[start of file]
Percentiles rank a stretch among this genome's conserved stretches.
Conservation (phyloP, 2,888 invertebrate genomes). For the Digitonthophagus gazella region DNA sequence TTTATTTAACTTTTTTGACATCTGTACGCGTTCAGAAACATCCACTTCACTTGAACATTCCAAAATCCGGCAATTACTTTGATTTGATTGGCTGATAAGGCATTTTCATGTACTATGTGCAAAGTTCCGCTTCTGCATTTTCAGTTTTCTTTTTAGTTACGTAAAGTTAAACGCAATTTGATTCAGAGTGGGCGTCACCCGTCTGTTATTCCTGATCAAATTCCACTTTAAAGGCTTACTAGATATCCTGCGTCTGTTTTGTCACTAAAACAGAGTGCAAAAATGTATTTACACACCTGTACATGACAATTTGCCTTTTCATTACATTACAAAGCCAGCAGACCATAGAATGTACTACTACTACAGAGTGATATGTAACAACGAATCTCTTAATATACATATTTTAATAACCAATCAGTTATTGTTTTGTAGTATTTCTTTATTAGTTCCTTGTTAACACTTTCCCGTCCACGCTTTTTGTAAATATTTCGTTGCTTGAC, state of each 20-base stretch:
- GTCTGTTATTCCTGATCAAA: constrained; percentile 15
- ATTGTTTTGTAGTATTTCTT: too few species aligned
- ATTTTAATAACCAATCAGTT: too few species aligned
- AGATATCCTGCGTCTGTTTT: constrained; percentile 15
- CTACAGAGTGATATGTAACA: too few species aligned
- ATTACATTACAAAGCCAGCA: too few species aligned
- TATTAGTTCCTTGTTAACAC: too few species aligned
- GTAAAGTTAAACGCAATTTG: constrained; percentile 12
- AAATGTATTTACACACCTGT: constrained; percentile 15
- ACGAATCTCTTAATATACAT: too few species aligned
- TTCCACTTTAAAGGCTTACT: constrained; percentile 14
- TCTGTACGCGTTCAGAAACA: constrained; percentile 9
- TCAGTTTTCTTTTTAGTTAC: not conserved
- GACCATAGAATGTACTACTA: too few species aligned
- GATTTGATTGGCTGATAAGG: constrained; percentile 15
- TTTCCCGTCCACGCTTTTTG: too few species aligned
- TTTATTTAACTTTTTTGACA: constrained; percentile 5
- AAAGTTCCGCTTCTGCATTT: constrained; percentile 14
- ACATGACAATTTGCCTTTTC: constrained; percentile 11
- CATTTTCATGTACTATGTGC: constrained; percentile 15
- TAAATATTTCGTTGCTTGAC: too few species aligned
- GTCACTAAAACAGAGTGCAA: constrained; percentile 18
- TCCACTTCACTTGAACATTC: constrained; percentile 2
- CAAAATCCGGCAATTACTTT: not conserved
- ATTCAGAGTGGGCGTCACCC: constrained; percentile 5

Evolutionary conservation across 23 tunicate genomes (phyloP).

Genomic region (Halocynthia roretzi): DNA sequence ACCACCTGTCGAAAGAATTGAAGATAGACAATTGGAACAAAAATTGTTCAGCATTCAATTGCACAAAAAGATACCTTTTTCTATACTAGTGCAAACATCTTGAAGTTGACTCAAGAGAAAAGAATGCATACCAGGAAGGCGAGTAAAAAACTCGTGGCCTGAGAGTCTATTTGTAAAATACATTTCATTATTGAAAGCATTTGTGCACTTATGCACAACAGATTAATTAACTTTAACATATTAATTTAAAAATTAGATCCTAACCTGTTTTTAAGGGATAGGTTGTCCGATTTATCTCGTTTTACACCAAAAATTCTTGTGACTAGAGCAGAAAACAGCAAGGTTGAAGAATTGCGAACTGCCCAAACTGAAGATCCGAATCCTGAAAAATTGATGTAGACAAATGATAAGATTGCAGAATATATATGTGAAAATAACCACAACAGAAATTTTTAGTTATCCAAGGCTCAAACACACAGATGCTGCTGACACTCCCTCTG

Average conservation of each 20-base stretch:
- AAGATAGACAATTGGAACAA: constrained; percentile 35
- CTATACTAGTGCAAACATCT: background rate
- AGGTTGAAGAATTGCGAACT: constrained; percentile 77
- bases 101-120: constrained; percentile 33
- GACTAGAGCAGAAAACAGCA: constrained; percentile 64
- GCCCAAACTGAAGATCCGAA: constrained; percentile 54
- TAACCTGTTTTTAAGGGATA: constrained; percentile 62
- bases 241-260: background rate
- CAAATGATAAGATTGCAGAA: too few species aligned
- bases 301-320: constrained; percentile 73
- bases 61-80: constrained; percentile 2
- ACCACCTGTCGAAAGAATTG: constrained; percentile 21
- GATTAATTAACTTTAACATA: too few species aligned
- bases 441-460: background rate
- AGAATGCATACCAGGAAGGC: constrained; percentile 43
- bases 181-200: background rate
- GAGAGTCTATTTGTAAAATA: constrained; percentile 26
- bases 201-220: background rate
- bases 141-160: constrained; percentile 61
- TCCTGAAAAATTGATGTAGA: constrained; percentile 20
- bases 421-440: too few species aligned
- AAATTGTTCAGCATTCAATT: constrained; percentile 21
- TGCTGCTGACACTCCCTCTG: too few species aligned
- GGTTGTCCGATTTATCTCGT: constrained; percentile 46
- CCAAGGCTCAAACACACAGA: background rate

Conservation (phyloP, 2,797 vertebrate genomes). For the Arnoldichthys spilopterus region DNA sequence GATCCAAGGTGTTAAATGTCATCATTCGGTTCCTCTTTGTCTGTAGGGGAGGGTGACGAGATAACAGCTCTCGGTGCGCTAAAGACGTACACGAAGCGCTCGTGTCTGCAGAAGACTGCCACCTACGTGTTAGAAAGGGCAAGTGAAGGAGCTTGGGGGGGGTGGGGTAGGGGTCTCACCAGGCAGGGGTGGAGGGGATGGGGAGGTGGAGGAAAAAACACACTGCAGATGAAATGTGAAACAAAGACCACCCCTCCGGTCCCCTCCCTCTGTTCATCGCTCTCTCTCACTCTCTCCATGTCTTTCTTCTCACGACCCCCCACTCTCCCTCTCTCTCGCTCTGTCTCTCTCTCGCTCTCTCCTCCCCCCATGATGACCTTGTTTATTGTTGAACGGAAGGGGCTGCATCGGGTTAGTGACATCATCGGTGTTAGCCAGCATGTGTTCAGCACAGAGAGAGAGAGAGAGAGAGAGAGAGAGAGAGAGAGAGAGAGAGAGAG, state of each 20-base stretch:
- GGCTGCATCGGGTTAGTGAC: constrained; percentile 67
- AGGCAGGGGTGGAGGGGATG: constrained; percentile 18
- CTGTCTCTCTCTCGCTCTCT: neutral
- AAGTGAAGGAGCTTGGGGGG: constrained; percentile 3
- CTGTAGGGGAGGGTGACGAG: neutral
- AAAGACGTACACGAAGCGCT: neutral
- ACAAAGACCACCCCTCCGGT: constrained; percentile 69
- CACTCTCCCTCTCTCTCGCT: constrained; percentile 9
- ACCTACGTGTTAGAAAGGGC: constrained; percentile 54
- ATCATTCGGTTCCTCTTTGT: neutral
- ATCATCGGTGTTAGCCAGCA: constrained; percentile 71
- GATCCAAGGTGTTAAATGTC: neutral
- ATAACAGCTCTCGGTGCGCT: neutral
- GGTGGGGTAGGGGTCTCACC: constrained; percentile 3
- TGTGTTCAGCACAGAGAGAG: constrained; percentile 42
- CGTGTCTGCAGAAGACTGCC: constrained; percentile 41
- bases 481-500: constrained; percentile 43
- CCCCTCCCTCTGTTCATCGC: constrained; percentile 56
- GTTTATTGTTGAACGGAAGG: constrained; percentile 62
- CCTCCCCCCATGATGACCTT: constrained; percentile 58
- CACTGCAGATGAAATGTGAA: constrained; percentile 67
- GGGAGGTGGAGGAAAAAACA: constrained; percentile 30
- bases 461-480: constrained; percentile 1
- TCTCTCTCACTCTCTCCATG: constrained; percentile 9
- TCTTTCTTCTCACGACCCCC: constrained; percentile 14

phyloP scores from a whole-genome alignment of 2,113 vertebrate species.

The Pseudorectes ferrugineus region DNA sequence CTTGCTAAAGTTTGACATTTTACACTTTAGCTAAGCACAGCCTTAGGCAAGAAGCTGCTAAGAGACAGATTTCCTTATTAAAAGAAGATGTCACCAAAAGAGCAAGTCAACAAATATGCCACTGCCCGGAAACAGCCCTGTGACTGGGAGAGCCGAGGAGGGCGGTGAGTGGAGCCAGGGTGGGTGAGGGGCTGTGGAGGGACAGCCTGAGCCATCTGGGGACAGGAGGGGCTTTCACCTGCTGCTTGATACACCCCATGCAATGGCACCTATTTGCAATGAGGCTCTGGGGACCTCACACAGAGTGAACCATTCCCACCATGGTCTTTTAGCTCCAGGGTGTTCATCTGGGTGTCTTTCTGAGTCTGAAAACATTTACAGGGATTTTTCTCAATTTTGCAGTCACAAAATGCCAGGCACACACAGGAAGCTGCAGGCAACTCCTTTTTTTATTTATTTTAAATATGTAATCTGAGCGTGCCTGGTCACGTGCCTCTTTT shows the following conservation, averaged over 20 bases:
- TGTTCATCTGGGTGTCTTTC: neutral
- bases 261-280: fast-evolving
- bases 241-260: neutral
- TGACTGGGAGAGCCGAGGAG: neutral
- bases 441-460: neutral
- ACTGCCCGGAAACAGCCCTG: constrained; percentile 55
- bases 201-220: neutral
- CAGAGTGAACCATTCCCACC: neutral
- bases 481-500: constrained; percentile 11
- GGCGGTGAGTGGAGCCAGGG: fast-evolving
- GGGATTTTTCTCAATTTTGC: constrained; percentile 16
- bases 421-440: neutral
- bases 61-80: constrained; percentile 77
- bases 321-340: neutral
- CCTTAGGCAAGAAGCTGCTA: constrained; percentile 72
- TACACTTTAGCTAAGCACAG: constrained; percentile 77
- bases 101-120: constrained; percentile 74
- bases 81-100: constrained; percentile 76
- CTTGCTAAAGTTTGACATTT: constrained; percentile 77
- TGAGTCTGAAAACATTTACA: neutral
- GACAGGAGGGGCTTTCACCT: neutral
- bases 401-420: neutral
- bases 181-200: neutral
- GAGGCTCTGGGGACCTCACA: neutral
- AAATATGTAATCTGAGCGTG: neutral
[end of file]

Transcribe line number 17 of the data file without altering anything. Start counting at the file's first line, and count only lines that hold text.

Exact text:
- GATTTGATTGGCTGATAAGG: constrained; percentile 15